Online: 3DS eShop, Miis, and...a limited experience
The 3DS has built-in Wi-Fi, but its online capabilities are, by design, in a type of Nintendo lockdown. That’s both good and bad. For those with kids, rest assured that the 3DS is probably one of the most kid-safe online-connected devices around. The system limits you to browsing the Nintendo 3DS eShop, using apps like YouTube and Netflix, and having very limited and largely one-way connectivity with StreetPass, which really just leaves little tags and friendly extras from nearby players, with no way to ever contact them back or communicate.
Online games use random matchmaking or friend codes to reach out to others and play, and there’s no chat to speak of.
The eShop has a lot of games including full digital downloads of card-based 3DS games, download-only lower-priced games, a retro Virtual Console collection featuring old Game Boy, NES and Sega Game Gear games, and some ports of popular mobile games. Prices range from a dollar or $2 up to $40. Once a game is downloaded, it can be downloaded again from the eShop in case it's erased.
Nintendo has finally added a common Nintendo ID linking Wii U and 3DS store accounts, but transferring game content isn't as easy as on devices like iOS, Android, a Kindle, PlayStation, or any other modern device. Your cloud-stored content can’t be downloaded to another 3DS unless you do a lengthy system transfer from unit to unit, which takes a while. Hopefully, this will change to a friendlier system in the future, because it’s one of the 3DS' biggest hardware drawbacks.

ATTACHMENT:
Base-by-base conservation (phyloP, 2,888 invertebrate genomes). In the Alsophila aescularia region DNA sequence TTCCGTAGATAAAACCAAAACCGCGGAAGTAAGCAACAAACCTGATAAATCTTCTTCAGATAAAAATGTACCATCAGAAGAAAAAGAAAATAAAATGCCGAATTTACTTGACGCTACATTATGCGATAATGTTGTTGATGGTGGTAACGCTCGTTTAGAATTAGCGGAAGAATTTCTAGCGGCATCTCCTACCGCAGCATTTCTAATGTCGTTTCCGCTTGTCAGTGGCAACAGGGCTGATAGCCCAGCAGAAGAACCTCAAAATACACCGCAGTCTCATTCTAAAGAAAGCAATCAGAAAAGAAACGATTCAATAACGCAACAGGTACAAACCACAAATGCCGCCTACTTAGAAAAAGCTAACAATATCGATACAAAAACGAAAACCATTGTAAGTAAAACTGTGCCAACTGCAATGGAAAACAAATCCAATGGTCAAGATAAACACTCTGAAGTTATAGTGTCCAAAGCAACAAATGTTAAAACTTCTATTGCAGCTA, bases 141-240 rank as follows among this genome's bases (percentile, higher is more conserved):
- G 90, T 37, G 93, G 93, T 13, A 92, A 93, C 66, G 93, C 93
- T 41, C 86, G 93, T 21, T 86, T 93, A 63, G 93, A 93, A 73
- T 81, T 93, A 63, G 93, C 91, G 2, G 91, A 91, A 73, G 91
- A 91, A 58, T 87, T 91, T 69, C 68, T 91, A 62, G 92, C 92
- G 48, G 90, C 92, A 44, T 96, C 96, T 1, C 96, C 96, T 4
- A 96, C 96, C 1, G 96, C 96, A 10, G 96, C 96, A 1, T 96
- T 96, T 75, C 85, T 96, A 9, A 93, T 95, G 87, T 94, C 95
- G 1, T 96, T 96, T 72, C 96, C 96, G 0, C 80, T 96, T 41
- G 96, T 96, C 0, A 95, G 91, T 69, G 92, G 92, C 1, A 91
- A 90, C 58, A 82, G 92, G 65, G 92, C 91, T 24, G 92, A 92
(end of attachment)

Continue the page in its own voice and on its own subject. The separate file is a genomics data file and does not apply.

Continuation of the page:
It’s great for kids...but is it great for adults?
Yes. If you’re an adult like me, who grew up playing Nintendo games, has an appreciation for retro, and likes cute-but-challenging games, hop aboard immediately. Animal Crossing, Super Mario 3D Land, Mario Kart 7, Legend of Zelda: A Link Between Worlds and Luigi's Mansion are must-haves, but they all lean to a cute style, even if the games are challenging. A few outliers like Fire Emblem and an excellent Resident Evil games are the exceptions. You won’t find any serious sports or shooter games here, or any deep online game experiences. And, keep in mind that the 3DS has only one analog pad, not two like every game console, the PlayStation Vita, and even some Android and iOS game controllers. That doesn’t impact most 3DS games, but it means true first-person games are hard to do...which is probably why there really aren’t any on the system.
The 3DS is really good; here’s how it could be better
Let's start with battery life. The old Nintendo DS handhelds and Game Boy systems had amazing, long battery life that seemed to get me through a summer on a few charges (maybe that’s an exaggeration, but not far from it). The 3DS XL, fully charged, will last a cross-country plane flight, but I keep brightness settings on low and Wi-Fi off just to be sure. It's not as robust as an iPad, but isn’t far off from the battery life of an iPhone.
A second analog pad seems necessary in the future to tap into more console-like first-person games and sports titles. (In fact, Nintendo even released an awkward snap-on Circle Pad Pro for the smaller 3DS in 2012, but it never caught on.) It wouldn’t hurt to add extra trigger buttons on the back, too.
And, to be honest, the graphics of the 3DS are noticeably weaker than on the PlayStation Vita, or any other current gaming platform. Some games look fantastic, but the 3DS is a step behind...and three years into its life cycle.